The Legions of Rome: History
The History of the Legions

Rome was first founded some time in the 8th century BC by the Latini. In BC 509, the Kingdom of Rome became the Roman Republic, ruled by a Senate, and sometimes by dictators in time of emergency. By the 3rd century BC, Rome controlled the entire Italian peninsula, having fought a bloody war against the Etruscans and the other tribes of the peninsula. During the war with the Etruscans, Rome's army consisted mainly of farmers, given enough training to temporarily be turned into soldiers. According to what records are left, several groups of Roman farmers showed astounding aptitude with the blades and shields. After the Romans had conquered the Etruscans, the Republic became the dominant force in the Italian Peninsula, and only a few years later, the only force on the peninsula. During this time, the first legon was formed, rumored to have been known as the Legion I Romulus, after the legendary founder of the city. Rome continued to expand, suduing the territories of Iberia (Spain), Greece, Panonia (Yugoslavia), Illyrica (Albania), and Macedonia. After the Punic Wars fought with Carthage, Rome became the only major military presence in the Mediterranean besides the Egyptians, who had become lax in all the wealth of their empire.

The Roman Legions quickly began the expand, turning from one to three, to five, to ten, to fifteen. Eventually, Gaius Julius Caesar began his rise to power in Rome, starting with his participation in the defeat of the Pontic King Mithridates, who had stired Greece into rebellion. Julius Caesar was elected as one of two Consuls, the supreme rulers of the Republic. The Consuls had the power to veto any vote by the Senate, order and marshal troops, and declare war and peace, to be approved by the Senate. With the power of Consul in his hands, Julius Caesar planned and led a campaign against the tribes in Gaul (France). He began with four legions in BC 59, and by the time of his return to Rome, he commanded eight. By the time of his invasion of Britain some five years later, he commanded six legions, and a legion comprised entirely of auxilia reserves. Within slightly less than a decade, he had conquered and subdued all of Gaul, and pushed back the Germanic tribes beyond the Rhine river, where they would stay for more than forty years. By BC 50, Caesar was the most powerful military commander in Roman military history. Pompey, who had become Caesar's political enemy, forced the Senate to recall Caesar and order him to disband his legions. Caesar believed the Pompey would attempt to kill him before he reached Rome, leading to a civil war that rocked the Republic and permanently changed the foundation of power.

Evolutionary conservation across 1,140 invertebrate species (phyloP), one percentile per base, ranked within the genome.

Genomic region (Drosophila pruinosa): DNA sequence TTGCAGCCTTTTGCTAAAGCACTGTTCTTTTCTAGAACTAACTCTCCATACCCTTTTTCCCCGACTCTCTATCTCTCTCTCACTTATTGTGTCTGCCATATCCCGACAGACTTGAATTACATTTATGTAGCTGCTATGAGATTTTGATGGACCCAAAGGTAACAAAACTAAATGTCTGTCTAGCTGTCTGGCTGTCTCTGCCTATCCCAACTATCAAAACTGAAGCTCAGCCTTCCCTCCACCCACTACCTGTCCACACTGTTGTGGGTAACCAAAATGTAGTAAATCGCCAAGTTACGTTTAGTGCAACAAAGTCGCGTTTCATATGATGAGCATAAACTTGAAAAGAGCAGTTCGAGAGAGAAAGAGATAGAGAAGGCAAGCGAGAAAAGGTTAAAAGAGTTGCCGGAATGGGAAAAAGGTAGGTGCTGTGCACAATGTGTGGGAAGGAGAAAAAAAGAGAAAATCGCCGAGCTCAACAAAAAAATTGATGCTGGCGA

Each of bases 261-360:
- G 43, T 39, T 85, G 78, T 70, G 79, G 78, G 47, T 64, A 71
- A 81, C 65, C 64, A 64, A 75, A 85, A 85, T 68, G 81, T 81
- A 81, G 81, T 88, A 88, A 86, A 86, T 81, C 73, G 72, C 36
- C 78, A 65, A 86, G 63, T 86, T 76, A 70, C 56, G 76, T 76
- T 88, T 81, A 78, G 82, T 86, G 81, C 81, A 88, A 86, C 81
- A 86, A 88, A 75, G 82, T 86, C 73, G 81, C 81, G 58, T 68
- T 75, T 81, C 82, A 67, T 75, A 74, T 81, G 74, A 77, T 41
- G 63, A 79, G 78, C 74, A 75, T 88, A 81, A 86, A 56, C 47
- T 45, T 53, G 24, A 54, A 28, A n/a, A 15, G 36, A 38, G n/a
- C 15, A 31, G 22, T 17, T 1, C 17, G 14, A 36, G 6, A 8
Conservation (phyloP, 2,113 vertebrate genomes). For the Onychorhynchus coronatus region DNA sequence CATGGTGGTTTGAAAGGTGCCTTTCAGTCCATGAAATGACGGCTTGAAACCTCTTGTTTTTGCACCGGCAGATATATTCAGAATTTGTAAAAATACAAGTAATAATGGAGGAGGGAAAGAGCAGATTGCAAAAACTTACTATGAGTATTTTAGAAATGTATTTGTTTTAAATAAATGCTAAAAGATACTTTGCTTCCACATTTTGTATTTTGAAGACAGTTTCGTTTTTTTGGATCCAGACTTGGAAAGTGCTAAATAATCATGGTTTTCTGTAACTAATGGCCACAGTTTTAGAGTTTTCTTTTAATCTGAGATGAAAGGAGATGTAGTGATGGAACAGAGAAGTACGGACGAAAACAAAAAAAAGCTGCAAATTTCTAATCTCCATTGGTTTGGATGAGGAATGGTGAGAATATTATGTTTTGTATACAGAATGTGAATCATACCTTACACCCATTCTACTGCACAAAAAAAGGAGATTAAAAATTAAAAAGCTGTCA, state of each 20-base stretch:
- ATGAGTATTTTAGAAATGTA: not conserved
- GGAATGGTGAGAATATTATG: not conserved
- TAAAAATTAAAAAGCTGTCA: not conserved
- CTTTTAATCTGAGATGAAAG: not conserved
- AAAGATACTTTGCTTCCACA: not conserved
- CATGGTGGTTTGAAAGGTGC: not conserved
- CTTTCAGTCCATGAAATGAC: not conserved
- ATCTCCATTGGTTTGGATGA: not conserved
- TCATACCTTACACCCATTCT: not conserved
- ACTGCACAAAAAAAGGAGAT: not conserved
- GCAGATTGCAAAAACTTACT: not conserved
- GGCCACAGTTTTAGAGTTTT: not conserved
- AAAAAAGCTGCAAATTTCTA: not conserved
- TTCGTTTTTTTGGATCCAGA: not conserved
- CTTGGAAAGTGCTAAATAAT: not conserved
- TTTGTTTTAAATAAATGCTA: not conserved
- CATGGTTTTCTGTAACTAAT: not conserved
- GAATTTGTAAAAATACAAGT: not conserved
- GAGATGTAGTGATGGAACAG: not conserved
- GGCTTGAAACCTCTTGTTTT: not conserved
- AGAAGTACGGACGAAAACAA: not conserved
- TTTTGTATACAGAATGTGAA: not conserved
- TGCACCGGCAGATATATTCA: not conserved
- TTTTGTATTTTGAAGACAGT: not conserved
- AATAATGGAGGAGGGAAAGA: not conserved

This civil war culminated in the Battle of Pharsalus, where Caesar defeated Pompey's legions, despite being outnumbered heavily. This was the first time that Roman legions had fought each other in battle. After Octavian became the first Imperator of Rome, the Legions continued their conquests, swallowing Britannica (Britain), Germanica (Germany), Aegyptus (Egypt), Pontus and Anatolia (Turkey), Syria, Judea (Israel), Dalcia (Romania), Mauritania (African coast on the Mediterranean), Mesopotamia, and Scythia (Black Sea). The legions fought hundreds of battles, from their crushing defeat in the Teutoberger Wald, to their astounding victories at Alesia, Alexandria, Parsagade, Camulodunum, and the Rhine. Then, in 451 AD, the Hunnic invasion of the Western Roman Empire culminated in the Battle of Campi Catalunici (Catalaunain Plains), the bloodiest battle in Roman history. There, 250,000 legionairres fought with 250,000 Visigoths against the million invaders of the Hunnic horde and their Gothic allies. The Romans and Visigoths lost half their force, but also killed half of the Hunnic horde, which turned back in retreat the next morning. Campi Catalunici stood as the last testament of Roman might and power, and the unbreaking strength of the legions. It was there that the true legend of the legions began, and there that archaeologists discovered the remains of a massive battle, where an army of foot infantry, outnumbered two to one against an army of cavalry, stood their ground, and held when all hope was lost.

After Campi Catalunici, the next emperor, Diocletian Augustus, ordered the Legions disbanded, and reformed the army into a new organizational structure. There, the legions still refused to let go, many resisted and fought against the armies seeking to capture them. But by 550 AD, when Rome fell, every one of the Legions was gone, their names passed into the Books of Time. Even so, centuries later, the power of the legions still often amazes military commanders, as they see the might of an army that never surrendered, never gave up. The legions were more than an army, they were a family. If anything, the legions were simply one man. They moved as one, fought as one, died as one, lived as one. The legions were the pure embodiment of unity, strength, perserverance, loyalty, and power. And in history, they shall stand as a testament to Rome, and humanity.

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